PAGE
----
Episode 25: Four Leaf Properties – Inside The Modern Mobile Home Park
Episode 25: Four Leaf Properties – Inside The Modern Mobile Home Park
Mike: Hi. This is Mike Callaghan from Four Leaf Properties. We’re a manufactured housing, owner, and operator. We own about 8,000 spaces across the US, mainly in four states, Illinois, Indiana, Michigan and Texas.
Mousetrap: Today we travel to Chicago, Illinois to talk with Mike Callaghan and see how his company Four Leaf Properties is working to change the perception on mobile home parks.
Intro: Hey, look! It’s the Doublewide Dudes.
Mousetrap: Alright, alright. Welcome back to another episode of the Doublewide Dudes. It is December 4th, episode #25 with Christmas right around the corner AP, just passing Thanksgiving.
AP: Yeah, yeah. We had a nice little break there, took about four days off as a team. We all got to spend time with our families, cooking, and I got to be a dad for four days in a row which was super cool.
AP: How was your Thanksgiving, man?
Mousetrap: It was good. I went down to McAllen. I’m going to say for the first 56 hours that I got home I didn’t leave my house once. Just chilling with the family, my mom’s cooking; my brother and his wife and two kids were in town as well. So it was fun, spending time with the family not doing anything; just sitting around having a good time.
AP: Yeah, especially after we’ve been really putting in some hours lately. We’ve got the new lot getting ready to open the beginning of January. All these families down by the coast like the Smiths, and the Fuentes family, trying to help rebuild after Harvey and it’s crazy to think that the year’s almost over.
Mousetrap: Yeah. It is crazy. I was talking to you today, mentioning back in February when we first started this, just how fast things came along and we’re finally here the end of the year.
AP: Yeah. 25 solid episodes and we’re over 2100 downloads and listeners which is, I have to be honest, way more than I ever thought we were ever going to have Mousetrap. So, big, big thank you to all the listeners out there and our supporters that have gone on this journey with us over this year.
Mousetrap: Yeah. I’m definitely excited about that; a lot more than I expected.
AP: Yeah and we’ve got a good one today, Lisa Lane. She’s the VP of Marketing over at Four Leaf Properties. She reached out to us because she’d actually heard one of our podcasts and saw one our videos – our blogs and whatnot – and we just got to talking about marketing, you know that’s my passion, that’s what she does for Four Leaf, and somehow we got on the idea of talking to Mike, the owner of Four Leaf Properties about what they do. And, I think you’ll hear in this interview Mousetrap, there are a lot of similarities between Mike’s vision for Four Leaf and kind of changing the perception around mobile home parks and what we’ve been able to do here at Braustin Mobile Homes in introducing transparency to the mobile home buying process.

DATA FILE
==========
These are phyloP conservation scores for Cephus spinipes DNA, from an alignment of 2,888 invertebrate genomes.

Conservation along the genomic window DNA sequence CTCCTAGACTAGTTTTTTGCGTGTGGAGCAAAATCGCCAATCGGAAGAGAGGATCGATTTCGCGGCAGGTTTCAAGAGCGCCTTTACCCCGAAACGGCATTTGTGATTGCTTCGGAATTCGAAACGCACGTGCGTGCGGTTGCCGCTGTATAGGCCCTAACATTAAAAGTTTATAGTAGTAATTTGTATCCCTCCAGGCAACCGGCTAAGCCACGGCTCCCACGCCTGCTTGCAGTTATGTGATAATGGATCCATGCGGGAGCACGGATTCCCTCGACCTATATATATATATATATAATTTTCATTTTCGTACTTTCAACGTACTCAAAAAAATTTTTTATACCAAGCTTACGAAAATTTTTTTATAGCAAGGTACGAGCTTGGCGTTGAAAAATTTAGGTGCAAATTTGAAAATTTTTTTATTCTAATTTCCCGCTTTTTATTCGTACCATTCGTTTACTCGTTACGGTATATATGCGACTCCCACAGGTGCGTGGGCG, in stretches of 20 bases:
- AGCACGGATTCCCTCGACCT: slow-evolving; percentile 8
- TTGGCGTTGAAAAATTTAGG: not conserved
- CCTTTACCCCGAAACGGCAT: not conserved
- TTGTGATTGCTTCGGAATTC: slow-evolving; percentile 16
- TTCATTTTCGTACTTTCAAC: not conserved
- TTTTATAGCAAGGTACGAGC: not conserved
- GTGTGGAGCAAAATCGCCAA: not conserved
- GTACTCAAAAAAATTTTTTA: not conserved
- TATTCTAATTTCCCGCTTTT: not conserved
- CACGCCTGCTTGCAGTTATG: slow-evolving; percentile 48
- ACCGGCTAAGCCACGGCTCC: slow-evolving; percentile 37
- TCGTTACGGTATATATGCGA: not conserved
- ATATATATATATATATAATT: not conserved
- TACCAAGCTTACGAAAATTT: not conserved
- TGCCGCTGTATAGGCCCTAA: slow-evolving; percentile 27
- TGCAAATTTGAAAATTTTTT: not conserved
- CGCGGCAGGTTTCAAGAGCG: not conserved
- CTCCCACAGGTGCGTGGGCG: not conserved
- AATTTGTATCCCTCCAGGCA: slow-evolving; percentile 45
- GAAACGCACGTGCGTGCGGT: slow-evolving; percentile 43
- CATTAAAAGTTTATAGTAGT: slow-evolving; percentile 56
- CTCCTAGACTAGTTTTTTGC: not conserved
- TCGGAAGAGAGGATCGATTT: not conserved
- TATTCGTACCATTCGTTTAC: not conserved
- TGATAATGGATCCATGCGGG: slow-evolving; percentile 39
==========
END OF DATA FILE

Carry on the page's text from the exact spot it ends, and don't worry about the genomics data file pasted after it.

Mousetrap: Yeah. It just goes to show that transparency and honesty really plays a big part. I mean, with him doing his thing with Four Leaf on owning what the industry used to be and…really just in business or in life it just comes down to doing what you say you’re going to do.
Mousetrap: So just applying that to any business is really going to resonate with the customers or potential people that are going to be interested in your product and it’s good to see that he’s doing that for the mobile home parks. Well, let’s jump into the episode. That way you guys can listen in on Mike’s firsthand experience on his business, Four Leaf Properties. Enjoy.
AP: When I first talked to Ms. Lane, Lisa Lane, we talked about maybe doing this podcast and we really like to tackle stereotypes and myths that our industry has, and a trailer park is definitely one of those. But we wanted to make sure we did the right podcast interview to tackle that myth because there are some rundown parks out there that probably shouldn’t be on the forefront of tackling the myth of trailer trash and trailer parks, you know.
Mike: You know that as well as I do and that’s the tough part. I think I’ve been in this for a dozen years. I would say for the last 15 years the industry has been massively changing, both in terms of the quality of the product as well the type of people who are coming in to operate the communities. There are a lot of very sophisticated people who come from other sectors of the world who are stepping in here now and are really materially changing things but it’s one park at a time.
Mike: And in the meantime, we’ve got 60 years of history that unfortunately was well earned. Running a lot of bad communities and probably preying on a lot of people who didn’t know any better and so we’ve got to turn that whole ship around. So, it’s taking some time but I’m pretty confident that you’ll see a very different manufactured housing community market ten years from now; very different ten years from now than we see today. And probably when it’s five years we’ll finally start to see the perception really altered because we’re getting bigger and bigger. We’re taking a bigger chunk of the pie every day.
Mike: And the people who are there are really happy.
AP: As affordable housing becomes more and more scarce, just the plain need for this type of housing is going to be there and once people are exposed to it…Lisa and I were talking about how both of us were very hesitant to get into this industry, not because of what it is but what we thought it was.
Mike: By the way, I’m in the same boat. I still consider myself an outsider. I was in consulting before this. So this is about as far from the world I grew up in and that I knew and what I knew of it was probably similar to what you knew of it.